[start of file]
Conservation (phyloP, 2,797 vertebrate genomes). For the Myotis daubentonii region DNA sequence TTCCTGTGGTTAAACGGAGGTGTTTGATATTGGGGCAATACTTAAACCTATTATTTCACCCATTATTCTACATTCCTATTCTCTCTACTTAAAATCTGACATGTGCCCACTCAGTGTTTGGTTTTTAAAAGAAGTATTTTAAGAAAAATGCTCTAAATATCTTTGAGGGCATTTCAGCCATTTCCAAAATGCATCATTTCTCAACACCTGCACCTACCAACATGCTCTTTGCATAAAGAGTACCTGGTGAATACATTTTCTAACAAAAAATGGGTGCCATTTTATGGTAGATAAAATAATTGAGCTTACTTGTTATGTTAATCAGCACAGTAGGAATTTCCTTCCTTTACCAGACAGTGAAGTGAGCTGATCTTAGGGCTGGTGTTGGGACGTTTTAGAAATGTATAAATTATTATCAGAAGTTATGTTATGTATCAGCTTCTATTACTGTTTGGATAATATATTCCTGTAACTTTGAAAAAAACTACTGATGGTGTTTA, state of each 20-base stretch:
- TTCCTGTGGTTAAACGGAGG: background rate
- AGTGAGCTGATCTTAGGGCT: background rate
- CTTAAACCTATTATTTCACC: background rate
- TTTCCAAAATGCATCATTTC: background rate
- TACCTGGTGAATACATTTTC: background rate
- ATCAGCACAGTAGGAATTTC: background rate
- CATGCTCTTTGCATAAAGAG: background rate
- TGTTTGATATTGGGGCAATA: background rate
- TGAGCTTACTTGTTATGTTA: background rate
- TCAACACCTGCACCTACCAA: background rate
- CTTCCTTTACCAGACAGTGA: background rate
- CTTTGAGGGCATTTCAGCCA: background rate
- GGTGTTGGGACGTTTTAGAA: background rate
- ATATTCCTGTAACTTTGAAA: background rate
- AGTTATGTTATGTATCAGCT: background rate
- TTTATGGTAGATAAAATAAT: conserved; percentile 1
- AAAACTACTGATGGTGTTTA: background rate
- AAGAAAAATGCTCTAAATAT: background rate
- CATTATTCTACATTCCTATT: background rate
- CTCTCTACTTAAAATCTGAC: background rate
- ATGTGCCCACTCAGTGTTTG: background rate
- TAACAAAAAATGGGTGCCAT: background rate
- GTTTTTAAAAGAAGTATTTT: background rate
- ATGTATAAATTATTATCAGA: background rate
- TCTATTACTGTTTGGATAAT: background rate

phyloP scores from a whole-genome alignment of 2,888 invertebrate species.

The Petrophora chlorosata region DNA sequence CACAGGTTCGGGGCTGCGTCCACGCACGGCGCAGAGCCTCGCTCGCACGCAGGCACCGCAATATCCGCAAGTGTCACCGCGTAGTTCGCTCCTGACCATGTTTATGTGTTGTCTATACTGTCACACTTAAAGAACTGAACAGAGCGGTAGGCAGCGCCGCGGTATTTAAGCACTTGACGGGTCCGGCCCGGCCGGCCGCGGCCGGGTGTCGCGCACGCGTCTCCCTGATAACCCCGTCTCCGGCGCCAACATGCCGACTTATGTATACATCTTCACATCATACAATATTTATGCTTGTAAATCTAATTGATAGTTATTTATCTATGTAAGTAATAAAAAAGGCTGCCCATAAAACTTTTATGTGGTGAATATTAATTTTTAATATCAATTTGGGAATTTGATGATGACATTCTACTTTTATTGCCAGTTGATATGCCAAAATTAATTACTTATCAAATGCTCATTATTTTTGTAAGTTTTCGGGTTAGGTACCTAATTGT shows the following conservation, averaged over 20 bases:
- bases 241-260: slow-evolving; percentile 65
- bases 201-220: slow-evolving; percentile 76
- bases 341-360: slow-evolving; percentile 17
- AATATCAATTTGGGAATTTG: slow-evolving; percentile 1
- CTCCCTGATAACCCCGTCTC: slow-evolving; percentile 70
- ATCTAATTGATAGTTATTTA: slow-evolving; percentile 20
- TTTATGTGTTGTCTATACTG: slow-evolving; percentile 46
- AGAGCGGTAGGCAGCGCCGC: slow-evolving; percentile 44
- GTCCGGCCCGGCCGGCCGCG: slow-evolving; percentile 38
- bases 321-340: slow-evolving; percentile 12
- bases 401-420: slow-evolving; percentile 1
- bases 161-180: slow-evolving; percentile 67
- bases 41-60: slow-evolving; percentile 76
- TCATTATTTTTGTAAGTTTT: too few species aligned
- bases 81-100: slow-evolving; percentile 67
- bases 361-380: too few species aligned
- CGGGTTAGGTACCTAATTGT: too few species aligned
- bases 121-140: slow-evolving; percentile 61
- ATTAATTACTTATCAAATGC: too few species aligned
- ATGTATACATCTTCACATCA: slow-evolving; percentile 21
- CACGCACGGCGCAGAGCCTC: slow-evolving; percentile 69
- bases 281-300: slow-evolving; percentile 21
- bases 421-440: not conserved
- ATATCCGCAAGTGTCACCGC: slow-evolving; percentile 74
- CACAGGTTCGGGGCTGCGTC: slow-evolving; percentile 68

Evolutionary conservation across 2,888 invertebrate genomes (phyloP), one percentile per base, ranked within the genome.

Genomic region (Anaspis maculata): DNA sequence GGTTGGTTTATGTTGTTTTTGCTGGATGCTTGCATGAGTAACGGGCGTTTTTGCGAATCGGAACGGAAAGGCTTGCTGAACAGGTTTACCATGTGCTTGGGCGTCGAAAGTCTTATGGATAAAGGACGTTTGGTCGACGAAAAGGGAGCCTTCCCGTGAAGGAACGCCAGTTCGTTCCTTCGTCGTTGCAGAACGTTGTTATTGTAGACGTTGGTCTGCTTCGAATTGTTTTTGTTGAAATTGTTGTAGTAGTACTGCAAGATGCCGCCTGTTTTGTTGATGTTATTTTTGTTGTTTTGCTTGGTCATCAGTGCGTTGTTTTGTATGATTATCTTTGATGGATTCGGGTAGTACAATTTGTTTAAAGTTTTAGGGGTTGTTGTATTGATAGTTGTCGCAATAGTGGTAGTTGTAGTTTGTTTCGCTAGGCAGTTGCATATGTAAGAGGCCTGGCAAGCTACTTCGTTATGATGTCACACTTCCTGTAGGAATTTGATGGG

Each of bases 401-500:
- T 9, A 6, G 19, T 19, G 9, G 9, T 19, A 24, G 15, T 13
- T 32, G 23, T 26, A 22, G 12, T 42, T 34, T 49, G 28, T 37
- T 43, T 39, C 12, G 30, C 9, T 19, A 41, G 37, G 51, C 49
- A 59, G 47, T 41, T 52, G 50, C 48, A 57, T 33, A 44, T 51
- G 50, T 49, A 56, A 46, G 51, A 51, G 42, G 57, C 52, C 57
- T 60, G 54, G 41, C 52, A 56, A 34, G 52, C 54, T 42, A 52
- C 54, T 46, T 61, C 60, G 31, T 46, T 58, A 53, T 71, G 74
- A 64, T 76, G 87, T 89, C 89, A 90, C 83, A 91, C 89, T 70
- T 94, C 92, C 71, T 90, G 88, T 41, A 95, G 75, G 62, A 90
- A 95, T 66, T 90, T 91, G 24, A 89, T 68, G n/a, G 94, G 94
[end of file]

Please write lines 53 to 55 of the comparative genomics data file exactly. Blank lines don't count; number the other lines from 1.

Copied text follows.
- CACAGGTTCGGGGCTGCGTC: slow-evolving; percentile 68

Evolutionary conservation across 2,888 invertebrate genomes (phyloP), one percentile per base, ranked within the genome.

Genomic region (Anaspis maculata): DNA sequence GGTTGGTTTATGTTGTTTTTGCTGGATGCTTGCATGAGTAACGGGCGTTTTTGCGAATCGGAACGGAAAGGCTTGCTGAACAGGTTTACCATGTGCTTGGGCGTCGAAAGTCTTATGGATAAAGGACGTTTGGTCGACGAAAAGGGAGCCTTCCCGTGAAGGAACGCCAGTTCGTTCCTTCGTCGTTGCAGAACGTTGTTATTGTAGACGTTGGTCTGCTTCGAATTGTTTTTGTTGAAATTGTTGTAGTAGTACTGCAAGATGCCGCCTGTTTTGTTGATGTTATTTTTGTTGTTTTGCTTGGTCATCAGTGCGTTGTTTTGTATGATTATCTTTGATGGATTCGGGTAGTACAATTTGTTTAAAGTTTTAGGGGTTGTTGTATTGATAGTTGTCGCAATAGTGGTAGTTGTAGTTTGTTTCGCTAGGCAGTTGCATATGTAAGAGGCCTGGCAAGCTACTTCGTTATGATGTCACACTTCCTGTAGGAATTTGATGGG